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Interesting post. I'm anxious to see where you take this - right now you've just attempted to describe what's there.

Your scaling of the shop manual figure agrees pretty much with GM published information, as well as the Moog springs.

From GM published data for 55 models, the "standard" spring rate at the spring is 311 lb/in, and the spring rate at the wheel is 109 lb/in. This gives a spring rate ratio of 2.85, and a force/displacement ratio of 1.69. You calculated the inverse at .61, which inverted is 1.64. Or another way GM's equivalent of your 0.61 is is 0.59.

Optional spring rate for 55 models is listed as 338 lb/in. So these compare well to the Moog 656 at 315 lb/in and the 638 at 328 lb/in. Not enough to quibble about.

I've found that the free length of the lighter 55-56 springs is about 17". I think that GM measured free length differently than overall maximum to maximum or wire center to wire center at the max point, and Moog may have a different method too. So I'm not real sure your ride height calc's are on the money.

There were actually several springs available for 55s other than the two mentioned, and even more for 56-57.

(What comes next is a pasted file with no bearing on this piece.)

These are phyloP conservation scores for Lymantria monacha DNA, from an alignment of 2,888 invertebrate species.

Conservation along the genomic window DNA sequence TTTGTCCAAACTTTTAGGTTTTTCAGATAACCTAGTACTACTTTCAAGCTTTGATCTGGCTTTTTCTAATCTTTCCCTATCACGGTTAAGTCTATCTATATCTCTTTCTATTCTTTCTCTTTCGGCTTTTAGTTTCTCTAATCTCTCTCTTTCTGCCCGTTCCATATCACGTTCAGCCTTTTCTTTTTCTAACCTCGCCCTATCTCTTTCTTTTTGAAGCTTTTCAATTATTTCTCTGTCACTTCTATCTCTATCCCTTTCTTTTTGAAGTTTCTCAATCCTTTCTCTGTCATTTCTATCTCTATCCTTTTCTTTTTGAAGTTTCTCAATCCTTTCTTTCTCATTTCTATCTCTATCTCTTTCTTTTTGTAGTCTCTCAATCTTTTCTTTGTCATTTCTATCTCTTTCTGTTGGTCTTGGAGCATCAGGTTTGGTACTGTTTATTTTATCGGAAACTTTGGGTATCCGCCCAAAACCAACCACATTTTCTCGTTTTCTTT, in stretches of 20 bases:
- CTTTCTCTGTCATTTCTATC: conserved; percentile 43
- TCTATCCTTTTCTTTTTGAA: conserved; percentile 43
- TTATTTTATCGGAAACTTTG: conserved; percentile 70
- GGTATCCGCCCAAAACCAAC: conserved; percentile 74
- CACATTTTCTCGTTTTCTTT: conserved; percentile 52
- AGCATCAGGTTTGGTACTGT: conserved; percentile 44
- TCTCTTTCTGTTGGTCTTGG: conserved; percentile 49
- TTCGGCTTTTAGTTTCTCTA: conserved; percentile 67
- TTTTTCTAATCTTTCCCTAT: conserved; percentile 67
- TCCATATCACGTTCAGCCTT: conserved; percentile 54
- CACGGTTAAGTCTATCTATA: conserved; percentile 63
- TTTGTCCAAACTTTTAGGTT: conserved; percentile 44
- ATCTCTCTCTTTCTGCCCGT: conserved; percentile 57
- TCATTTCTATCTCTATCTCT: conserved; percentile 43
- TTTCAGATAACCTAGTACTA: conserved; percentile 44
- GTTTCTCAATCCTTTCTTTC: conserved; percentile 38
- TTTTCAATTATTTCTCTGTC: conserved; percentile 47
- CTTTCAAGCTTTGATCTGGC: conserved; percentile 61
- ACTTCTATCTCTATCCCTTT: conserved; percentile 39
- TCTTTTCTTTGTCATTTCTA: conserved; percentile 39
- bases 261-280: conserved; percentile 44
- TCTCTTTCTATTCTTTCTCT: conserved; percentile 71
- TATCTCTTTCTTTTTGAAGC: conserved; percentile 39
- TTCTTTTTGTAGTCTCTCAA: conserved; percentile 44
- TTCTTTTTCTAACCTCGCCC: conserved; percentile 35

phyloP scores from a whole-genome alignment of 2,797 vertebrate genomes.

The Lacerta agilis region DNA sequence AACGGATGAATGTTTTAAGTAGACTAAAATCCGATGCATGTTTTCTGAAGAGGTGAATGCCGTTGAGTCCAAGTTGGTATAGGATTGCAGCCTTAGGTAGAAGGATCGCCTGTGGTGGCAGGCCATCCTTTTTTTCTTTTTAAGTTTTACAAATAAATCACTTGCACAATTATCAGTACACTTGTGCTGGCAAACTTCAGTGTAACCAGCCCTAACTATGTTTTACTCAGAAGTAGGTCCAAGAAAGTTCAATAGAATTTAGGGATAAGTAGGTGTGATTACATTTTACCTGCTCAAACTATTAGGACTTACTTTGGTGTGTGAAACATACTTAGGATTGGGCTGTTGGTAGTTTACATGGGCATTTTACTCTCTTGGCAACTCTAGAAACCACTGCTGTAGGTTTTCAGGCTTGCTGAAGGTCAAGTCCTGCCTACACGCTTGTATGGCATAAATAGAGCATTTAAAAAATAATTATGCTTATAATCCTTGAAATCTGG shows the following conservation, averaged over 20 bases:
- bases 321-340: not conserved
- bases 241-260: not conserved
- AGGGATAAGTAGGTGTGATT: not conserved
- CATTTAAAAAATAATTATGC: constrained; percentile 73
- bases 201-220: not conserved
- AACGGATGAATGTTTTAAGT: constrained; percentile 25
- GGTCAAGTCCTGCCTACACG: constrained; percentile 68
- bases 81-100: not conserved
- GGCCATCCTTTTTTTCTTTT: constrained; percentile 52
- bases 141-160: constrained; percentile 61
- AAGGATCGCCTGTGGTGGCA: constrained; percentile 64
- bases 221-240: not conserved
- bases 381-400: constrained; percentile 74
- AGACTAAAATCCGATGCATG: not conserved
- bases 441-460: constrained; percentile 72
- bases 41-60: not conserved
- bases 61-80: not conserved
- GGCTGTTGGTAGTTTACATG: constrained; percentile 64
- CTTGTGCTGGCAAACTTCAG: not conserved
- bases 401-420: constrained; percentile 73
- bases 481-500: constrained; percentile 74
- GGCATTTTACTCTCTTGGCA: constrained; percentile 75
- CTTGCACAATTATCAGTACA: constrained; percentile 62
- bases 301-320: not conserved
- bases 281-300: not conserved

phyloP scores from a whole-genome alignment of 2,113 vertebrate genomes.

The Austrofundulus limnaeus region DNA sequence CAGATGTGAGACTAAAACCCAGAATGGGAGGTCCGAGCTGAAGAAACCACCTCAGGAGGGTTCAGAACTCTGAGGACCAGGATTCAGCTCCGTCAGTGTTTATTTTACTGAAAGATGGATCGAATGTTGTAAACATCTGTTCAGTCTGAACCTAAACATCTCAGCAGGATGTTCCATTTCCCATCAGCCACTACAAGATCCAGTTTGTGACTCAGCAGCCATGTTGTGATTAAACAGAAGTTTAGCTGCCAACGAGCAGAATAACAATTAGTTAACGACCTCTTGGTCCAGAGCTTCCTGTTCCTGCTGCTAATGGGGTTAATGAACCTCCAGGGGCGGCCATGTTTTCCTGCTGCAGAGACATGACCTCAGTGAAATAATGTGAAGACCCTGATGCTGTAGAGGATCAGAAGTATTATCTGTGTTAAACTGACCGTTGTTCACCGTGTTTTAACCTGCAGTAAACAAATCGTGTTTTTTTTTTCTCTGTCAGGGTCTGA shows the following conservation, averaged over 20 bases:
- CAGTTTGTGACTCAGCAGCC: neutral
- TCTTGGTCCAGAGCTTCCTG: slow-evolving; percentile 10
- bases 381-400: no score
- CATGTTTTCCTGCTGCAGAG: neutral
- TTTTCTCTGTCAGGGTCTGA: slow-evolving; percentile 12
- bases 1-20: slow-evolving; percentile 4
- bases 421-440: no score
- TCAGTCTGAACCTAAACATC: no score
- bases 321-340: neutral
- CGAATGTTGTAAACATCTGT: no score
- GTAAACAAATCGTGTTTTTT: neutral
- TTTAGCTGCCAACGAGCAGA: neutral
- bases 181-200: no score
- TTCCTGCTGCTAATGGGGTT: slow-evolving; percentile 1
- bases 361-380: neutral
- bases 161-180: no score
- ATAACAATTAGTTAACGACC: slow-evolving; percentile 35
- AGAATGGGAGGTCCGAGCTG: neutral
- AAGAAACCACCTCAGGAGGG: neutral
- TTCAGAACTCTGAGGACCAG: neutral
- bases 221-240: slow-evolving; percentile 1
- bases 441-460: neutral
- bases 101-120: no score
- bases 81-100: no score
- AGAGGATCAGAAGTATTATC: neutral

The GM data that I have is from the book "Chevrolet 55-56 Restoration Guide" by Aregood. Other spring data is in the assembly manuals for the 3 years.

I have not gone through your frequency calculations or studied your link, but will do so if the discussion progresses.

As far as aftermarket control arm geometry, as far as I know it's mostly stock except for caster mods. Unless you move the inner pivots, the only real mod you can do to the geometry is a taller spindle. Jim Meyer Racing does have a bolt on setup with rather short control arms, so those are probably theoretically worse but I don't know how bad. Generally to see different and improved geometry, you're going to have a full frame clip (like a C4 conversion) or a complete aftermarket frame (like the AME).